The survey of 2,700 Americans in 25 US cities by branding company Quality Logo Products asked how often they showered, brushed their teeth, changed their sheets and changed their drawers. It found — to our relief — that nearly three-quarters of respondents showered at least once a day, nearly 94% brushed their teeth at least once a day, more than 90% changed their sheets at least once a month and 86.6% changed their underwear at least once a day. Most Americans in each city showered almost every day, changed their underwear every day, brushed their teeth twice a day and didn't let three weeks go by without putting fresh sheets on the bed.
Sounds normal, right? But the survey went further, assessing the cleanliness of each specific city with a lengthier set of questions. Including the four basic questions above, city residents were asked how often they cleaned their toilets and floors and how often they washed their hands after going to the bathroom.
Residents of Miami, New Orleans, Charlotte, Detroit and New York can give each other a high five without fear, because they outranked the rest of the filthy hordes in cleaning their bodies and their homes. At the bottom of the barrel were Pittsburgh; San Francisco; Washington, DC; Denver; and, nastiest of all, Seattle.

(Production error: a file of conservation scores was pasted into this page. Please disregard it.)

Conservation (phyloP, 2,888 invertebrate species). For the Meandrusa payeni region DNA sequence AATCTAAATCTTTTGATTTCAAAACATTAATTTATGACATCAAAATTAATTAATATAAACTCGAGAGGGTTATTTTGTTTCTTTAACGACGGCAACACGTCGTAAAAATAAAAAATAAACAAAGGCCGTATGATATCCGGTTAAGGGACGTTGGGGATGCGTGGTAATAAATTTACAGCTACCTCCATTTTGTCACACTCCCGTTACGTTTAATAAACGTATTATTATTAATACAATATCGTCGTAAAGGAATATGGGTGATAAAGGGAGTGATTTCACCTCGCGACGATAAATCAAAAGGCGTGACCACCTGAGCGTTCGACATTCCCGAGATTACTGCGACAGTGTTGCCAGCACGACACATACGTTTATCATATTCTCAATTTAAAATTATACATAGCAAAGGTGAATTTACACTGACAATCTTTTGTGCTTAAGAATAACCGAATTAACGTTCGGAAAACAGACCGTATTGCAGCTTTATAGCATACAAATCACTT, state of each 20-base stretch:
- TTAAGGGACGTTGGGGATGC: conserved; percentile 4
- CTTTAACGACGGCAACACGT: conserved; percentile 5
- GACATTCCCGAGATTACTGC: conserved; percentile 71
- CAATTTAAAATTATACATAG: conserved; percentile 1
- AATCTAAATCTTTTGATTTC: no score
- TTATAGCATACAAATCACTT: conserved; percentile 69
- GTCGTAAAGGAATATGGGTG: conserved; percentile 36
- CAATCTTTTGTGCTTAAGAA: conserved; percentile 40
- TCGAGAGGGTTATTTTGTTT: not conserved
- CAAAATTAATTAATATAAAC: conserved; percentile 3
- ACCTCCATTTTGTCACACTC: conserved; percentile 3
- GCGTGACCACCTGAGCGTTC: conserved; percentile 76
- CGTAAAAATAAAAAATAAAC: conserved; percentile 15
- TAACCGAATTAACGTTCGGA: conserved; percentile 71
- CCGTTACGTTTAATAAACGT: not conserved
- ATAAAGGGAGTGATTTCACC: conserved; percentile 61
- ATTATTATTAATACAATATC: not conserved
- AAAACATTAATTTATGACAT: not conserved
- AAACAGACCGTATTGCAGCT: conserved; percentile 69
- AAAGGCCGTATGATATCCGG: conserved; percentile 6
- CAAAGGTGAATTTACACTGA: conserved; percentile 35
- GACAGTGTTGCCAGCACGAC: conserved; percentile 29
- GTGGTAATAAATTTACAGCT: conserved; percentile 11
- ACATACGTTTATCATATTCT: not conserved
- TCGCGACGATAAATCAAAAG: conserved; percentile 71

Striking a deal in DC? You might want to think twice about shaking that proffered hand — DC came in dead last for washing hands after using the toilet, with more than 25% of residents saying they always or often skipped washing up after zipping up. Puckering up on Pennsylvania Avenue? DC ranked second-worst in dental care, with more than 12% of District dwellers reporting brushing their teeth only every two or three days, if that. And don't even think about going past first base: more than 18% of DC residents also said they wore the same pair of underwear for four or more days in a row. (Though if you actually do fall into bed with some stinking senator, take comfort — DC was not among the worst cities for changing bedclothes, so at least the sheets will be clean.)
Quality Logo Products also looked into what might be shaping these habits, asking respondents to rank how germ-phobic they considered themselves to be. Not surprisingly, three of the five most hygienic cities were also the most concerned about germs, with Miami topping that list, with New York and New Orleans following not far behind.
Strangely, Washington and San Francisco, among the five worst urban cesspools in the US, were also the most germ-phobic. We're scratching our heads. And other places.